Born and raised in rural Pennsylvania and based in New York, Rob Swainston is an Assistant Professor of Art+Design in Printmaking at Purchase College and Master Printer for collaborative printshop Prints of Darkness. His art sits at the intersection of printmaking, painting, installation, and sculpture. Rob received a BA in Political Science and History from Hampshire College and an MFA in Visual Arts from Columbia University. With this dual focus, Rob claims: “All images are historically negotiated assemblages between humans, machines, materials, and social structures. In a society where social knowledge and power have become pure image, the print technologies historically central to this transformation can act as double-agent. Artists working in print media can be chameleons moving between image-makers and image-reproducers.” Rob has been awarded numerous residencies including Skowhegan, Marie Walsh Sharpe, and the Fine Arts Work Center. Solo and group exhibitions include Marginal Utility, David Krut Projects, Bravin Lee Programs, Socrates Sculpture Park, Smack Mellon, Munson Williams Proctor Museum of Art, Provincetown Art Association and Museum, IPCNY, Canada Gallery, Queens Museum, and the Bronx Museum.  Rob is presently the Ludwig Foundation Professor for Printmaking at the Weissensee Kunsthochschule Berlin for 2020-21.

Rob Swainston reminds us we are not just consumers of icons, but producers and observers of images.  All images are historically negotiated assemblages between humans, machines, materials, and social structures.  In a society where social knowledge and power have become pure image, the print technologies historically central to this transformation can act as double-agent.  Artists working in print media can be chameleons moving between image makers and image reproducers.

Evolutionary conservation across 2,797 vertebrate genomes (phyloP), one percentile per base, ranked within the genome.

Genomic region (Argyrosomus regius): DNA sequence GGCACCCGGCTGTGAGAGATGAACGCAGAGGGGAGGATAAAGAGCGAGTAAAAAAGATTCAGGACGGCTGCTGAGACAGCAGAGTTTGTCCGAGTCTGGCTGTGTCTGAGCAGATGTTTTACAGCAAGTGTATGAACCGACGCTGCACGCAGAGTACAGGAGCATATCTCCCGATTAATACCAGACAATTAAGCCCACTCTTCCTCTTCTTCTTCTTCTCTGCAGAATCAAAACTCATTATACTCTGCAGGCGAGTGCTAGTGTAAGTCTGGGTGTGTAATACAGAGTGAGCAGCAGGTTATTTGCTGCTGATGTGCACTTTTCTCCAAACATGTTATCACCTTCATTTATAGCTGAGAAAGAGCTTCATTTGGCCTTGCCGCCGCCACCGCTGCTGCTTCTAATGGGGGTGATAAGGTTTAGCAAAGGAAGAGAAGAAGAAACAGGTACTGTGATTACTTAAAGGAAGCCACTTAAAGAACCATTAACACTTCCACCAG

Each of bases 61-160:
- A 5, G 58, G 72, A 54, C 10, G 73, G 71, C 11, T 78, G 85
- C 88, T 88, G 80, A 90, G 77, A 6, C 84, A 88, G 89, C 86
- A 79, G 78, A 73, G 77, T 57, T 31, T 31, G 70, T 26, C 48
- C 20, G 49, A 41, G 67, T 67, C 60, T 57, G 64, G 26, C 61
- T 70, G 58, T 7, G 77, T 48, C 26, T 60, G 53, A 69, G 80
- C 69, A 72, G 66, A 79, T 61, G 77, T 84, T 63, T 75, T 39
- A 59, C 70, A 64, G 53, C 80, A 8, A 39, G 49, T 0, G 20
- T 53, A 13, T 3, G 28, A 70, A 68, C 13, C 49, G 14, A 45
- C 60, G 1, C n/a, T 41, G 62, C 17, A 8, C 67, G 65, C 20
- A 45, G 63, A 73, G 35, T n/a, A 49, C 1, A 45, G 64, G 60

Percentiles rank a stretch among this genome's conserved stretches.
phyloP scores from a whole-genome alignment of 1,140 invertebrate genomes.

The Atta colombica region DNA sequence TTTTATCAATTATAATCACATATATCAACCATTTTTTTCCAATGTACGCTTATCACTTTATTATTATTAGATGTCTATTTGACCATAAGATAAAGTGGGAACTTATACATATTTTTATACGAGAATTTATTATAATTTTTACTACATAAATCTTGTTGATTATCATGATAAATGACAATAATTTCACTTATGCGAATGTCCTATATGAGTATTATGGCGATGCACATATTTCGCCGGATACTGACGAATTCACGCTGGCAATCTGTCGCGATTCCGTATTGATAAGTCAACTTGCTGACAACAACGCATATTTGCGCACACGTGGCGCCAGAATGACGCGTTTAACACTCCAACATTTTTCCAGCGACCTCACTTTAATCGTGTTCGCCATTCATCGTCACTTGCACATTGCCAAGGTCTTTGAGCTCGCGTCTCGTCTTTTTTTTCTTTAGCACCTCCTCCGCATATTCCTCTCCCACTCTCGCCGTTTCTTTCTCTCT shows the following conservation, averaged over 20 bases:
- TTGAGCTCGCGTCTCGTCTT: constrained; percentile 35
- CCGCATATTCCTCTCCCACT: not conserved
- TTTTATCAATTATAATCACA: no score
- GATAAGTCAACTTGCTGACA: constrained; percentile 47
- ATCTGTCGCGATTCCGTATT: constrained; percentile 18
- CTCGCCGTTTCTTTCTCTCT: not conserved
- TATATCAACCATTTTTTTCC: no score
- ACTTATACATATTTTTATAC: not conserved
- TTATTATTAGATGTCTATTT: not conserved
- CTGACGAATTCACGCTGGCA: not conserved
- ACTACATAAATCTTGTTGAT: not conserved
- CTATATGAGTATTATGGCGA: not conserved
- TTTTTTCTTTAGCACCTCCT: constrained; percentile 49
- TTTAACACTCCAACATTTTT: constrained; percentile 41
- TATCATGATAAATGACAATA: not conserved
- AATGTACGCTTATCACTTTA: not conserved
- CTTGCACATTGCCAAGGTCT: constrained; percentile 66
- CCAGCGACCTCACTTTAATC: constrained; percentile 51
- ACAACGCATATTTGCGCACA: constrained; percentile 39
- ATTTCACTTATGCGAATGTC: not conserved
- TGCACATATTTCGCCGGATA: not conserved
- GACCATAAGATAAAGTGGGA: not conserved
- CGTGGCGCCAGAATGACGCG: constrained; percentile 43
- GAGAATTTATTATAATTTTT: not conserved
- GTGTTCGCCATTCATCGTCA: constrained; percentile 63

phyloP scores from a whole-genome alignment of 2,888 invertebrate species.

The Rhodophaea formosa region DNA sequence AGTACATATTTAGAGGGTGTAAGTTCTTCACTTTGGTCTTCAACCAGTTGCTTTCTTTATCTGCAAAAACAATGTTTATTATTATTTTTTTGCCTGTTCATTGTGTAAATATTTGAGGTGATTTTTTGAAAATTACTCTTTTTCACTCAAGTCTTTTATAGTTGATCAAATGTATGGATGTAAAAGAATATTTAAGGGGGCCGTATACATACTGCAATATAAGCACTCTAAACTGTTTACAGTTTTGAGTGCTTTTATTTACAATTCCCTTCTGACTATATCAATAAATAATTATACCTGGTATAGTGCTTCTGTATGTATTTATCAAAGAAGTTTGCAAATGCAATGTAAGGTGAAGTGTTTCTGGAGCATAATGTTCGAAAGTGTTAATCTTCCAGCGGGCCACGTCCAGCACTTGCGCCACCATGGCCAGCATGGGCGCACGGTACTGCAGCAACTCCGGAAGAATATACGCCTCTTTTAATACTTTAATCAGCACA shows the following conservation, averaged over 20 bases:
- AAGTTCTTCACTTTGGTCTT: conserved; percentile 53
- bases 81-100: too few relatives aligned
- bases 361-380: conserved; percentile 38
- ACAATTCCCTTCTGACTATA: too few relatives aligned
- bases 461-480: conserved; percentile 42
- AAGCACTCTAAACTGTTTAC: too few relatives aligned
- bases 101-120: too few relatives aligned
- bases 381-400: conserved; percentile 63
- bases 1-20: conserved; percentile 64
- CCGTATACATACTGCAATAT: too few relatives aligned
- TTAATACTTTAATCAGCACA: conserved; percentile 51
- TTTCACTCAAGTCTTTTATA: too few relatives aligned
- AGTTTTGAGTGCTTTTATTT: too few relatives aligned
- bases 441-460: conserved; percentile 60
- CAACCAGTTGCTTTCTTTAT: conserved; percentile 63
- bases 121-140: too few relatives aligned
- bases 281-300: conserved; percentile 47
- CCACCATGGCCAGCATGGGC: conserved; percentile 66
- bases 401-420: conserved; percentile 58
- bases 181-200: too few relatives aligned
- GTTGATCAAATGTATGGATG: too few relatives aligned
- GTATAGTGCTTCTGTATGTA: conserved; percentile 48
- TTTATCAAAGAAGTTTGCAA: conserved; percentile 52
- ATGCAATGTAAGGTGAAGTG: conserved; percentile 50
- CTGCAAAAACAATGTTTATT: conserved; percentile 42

Image reproducers are technocrats, proto-machines, and images-smiths in building the spectacle world order.  In their perfection they ask no questions.  Artists are image makers showing an image constructed, built, repeated, overprinted, coded, decoded, and endlessly negotiated.  For the printmaker, the press bed is not a window of illusion, it is the space of social tinkering.  The artist is a hacker.

Rob Swainston performs this hack through two interrelated bodies of work—series of unique multiples and printstallations.  Installations such as ‘A New System Every Monday’ and ‘All that is Solid Melts into Air’ mix print media, sculpture, painting, drawing and video to point out architectural, institutional, historical, and social spaces.  

Series of standardized works such as ‘Who Owns the Sky?’ and ‘Propositions’ move between representation and abstraction such that neither of these categories are important.  The viewer participates in an “archeology of uncovering”, discerning numerous processes and images containing multiplicities of narratives culminating in an uncovering of the “significant image” and the realization “I see myself seeing myself.”